Nobody, Anybody, Somebody, Everybody: A Jurisprudence of the Body

Springer Nature
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A Jurisprudence of the Body, 2020, pp. 1-13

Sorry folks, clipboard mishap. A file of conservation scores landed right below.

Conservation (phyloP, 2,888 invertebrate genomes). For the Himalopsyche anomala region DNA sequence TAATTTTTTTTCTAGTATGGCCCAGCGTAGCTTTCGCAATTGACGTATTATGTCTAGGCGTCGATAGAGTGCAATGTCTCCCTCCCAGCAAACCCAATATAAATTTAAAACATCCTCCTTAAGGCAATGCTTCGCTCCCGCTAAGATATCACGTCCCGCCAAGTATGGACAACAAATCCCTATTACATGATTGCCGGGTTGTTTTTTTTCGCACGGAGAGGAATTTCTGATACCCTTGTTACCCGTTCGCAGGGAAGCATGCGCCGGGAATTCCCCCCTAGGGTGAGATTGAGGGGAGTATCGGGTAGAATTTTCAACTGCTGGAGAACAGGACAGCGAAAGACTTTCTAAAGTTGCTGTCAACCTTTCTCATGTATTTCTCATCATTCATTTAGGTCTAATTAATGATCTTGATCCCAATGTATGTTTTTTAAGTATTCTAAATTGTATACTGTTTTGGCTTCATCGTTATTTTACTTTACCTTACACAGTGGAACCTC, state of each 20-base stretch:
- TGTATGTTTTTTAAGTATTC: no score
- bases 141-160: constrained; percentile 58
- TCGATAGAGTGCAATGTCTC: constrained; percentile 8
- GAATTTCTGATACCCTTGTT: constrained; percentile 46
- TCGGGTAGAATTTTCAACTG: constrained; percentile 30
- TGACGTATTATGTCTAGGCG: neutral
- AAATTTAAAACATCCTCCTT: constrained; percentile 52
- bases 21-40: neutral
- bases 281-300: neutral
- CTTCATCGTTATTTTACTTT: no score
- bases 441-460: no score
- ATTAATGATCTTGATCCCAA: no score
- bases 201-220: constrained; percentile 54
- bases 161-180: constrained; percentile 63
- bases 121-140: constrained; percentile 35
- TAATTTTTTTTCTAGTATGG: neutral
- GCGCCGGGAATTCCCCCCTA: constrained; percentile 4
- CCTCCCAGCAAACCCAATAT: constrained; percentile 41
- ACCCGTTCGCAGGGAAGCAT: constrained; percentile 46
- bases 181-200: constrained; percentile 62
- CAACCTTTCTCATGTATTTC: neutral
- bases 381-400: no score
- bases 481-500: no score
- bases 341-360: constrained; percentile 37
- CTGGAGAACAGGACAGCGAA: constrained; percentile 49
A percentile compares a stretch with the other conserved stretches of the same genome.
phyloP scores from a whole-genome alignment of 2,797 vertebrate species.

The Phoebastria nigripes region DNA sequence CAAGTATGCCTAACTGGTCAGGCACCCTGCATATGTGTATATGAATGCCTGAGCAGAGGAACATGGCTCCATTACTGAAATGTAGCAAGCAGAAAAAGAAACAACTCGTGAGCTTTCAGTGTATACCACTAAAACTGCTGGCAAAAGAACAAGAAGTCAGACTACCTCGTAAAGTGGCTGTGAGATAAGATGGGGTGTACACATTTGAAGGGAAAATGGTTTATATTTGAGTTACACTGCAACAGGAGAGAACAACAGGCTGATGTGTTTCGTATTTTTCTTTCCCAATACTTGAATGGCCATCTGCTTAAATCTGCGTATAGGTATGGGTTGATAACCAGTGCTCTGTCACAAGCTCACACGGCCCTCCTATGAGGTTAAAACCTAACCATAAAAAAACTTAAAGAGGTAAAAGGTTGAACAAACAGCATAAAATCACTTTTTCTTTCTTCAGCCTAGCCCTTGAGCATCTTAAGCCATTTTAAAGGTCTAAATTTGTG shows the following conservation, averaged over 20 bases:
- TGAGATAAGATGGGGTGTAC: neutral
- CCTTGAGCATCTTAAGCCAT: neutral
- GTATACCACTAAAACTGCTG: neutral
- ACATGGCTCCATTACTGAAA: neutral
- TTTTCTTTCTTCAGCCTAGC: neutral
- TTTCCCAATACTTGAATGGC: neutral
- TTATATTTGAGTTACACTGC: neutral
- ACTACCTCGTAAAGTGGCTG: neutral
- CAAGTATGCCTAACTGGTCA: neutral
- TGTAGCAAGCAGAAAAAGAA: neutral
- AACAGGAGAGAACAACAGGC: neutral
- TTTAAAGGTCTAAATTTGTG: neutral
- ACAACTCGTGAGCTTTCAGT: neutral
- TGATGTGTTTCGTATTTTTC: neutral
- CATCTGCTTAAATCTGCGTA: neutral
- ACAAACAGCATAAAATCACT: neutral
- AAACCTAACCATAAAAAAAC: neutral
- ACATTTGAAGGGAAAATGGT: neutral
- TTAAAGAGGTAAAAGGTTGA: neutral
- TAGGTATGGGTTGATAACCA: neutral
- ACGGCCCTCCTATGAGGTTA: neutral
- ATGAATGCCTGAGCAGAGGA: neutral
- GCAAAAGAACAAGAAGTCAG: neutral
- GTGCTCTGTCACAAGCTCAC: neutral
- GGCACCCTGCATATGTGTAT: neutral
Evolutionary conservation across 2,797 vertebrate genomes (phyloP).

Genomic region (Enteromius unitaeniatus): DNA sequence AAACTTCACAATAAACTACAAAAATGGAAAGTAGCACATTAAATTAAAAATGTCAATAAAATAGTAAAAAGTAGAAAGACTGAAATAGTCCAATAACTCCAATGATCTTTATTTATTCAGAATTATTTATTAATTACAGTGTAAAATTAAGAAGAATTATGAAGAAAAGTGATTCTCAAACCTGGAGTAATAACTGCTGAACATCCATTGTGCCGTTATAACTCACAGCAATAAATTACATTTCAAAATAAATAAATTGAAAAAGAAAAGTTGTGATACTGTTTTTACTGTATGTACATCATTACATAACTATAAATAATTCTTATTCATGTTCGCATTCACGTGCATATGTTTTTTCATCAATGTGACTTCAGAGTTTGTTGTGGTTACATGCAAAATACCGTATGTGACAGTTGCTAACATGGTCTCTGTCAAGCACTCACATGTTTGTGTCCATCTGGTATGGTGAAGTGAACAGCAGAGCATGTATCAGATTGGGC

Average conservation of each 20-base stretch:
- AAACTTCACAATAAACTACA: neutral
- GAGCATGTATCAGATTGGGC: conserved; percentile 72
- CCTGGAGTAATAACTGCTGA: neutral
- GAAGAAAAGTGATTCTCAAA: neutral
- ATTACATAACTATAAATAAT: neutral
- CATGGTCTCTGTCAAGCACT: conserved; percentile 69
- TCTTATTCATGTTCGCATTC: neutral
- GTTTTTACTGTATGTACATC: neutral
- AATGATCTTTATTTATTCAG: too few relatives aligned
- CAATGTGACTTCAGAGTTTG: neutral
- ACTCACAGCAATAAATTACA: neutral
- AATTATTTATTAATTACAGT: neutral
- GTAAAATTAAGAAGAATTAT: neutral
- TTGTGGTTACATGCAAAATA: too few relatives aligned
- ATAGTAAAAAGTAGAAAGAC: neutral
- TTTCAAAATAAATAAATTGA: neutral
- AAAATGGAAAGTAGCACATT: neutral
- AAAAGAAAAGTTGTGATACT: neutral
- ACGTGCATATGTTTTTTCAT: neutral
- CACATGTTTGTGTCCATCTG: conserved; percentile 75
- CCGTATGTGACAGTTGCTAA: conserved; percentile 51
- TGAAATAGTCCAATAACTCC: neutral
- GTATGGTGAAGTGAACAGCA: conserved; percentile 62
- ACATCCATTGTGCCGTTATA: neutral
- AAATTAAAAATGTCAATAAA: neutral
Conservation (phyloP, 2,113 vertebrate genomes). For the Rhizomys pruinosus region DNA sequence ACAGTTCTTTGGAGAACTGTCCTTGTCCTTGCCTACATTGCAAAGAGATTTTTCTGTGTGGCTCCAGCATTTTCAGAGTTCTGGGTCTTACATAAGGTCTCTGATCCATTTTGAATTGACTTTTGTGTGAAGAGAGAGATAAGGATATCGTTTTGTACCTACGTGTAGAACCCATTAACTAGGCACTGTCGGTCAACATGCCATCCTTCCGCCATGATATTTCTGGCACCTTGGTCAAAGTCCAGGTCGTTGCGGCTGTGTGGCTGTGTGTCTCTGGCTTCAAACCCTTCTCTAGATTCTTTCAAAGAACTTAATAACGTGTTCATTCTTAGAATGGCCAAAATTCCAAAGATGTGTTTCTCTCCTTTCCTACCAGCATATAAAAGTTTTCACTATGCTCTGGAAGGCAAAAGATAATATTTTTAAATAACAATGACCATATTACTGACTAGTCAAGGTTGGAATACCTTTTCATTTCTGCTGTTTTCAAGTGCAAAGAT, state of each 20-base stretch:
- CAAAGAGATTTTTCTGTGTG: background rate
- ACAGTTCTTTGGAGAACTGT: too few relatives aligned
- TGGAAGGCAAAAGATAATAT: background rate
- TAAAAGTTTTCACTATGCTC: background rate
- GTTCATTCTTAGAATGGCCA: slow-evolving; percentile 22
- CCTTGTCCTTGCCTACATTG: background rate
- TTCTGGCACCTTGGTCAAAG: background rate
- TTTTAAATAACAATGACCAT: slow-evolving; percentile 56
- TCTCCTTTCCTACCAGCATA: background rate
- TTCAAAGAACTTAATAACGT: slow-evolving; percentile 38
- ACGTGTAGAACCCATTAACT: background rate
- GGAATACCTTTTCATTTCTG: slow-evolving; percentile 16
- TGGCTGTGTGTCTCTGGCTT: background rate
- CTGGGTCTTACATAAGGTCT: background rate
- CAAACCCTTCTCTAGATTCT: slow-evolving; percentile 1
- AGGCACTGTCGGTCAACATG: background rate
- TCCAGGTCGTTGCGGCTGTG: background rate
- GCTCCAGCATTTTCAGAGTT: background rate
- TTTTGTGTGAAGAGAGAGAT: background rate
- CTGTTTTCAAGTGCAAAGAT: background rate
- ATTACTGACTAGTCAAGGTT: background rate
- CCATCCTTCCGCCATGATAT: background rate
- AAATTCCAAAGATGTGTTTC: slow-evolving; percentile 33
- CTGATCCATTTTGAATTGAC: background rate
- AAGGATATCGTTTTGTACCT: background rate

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This chapter provides a conceptual overview of the place of the body in health jurisprudence. It begins by outlining an initial conceptual lack and theoretical aversion to materiality within the positivist tradition. The chapter then considers liberalism as a conceptual space where bodies were considered to be interchangeable and largely removed from their environmental or corporeal contexts. It then moves to critiques of that approach, drawing on feminism, critical race theory and disability studies to argue that embodiment is always particular as well as institutionally and discursively constituted. Finally, the chapter considers the recent turn towards vulnerability in legal studies, highlighting how universality may demand new approaches to law, social justice and the governance of health.
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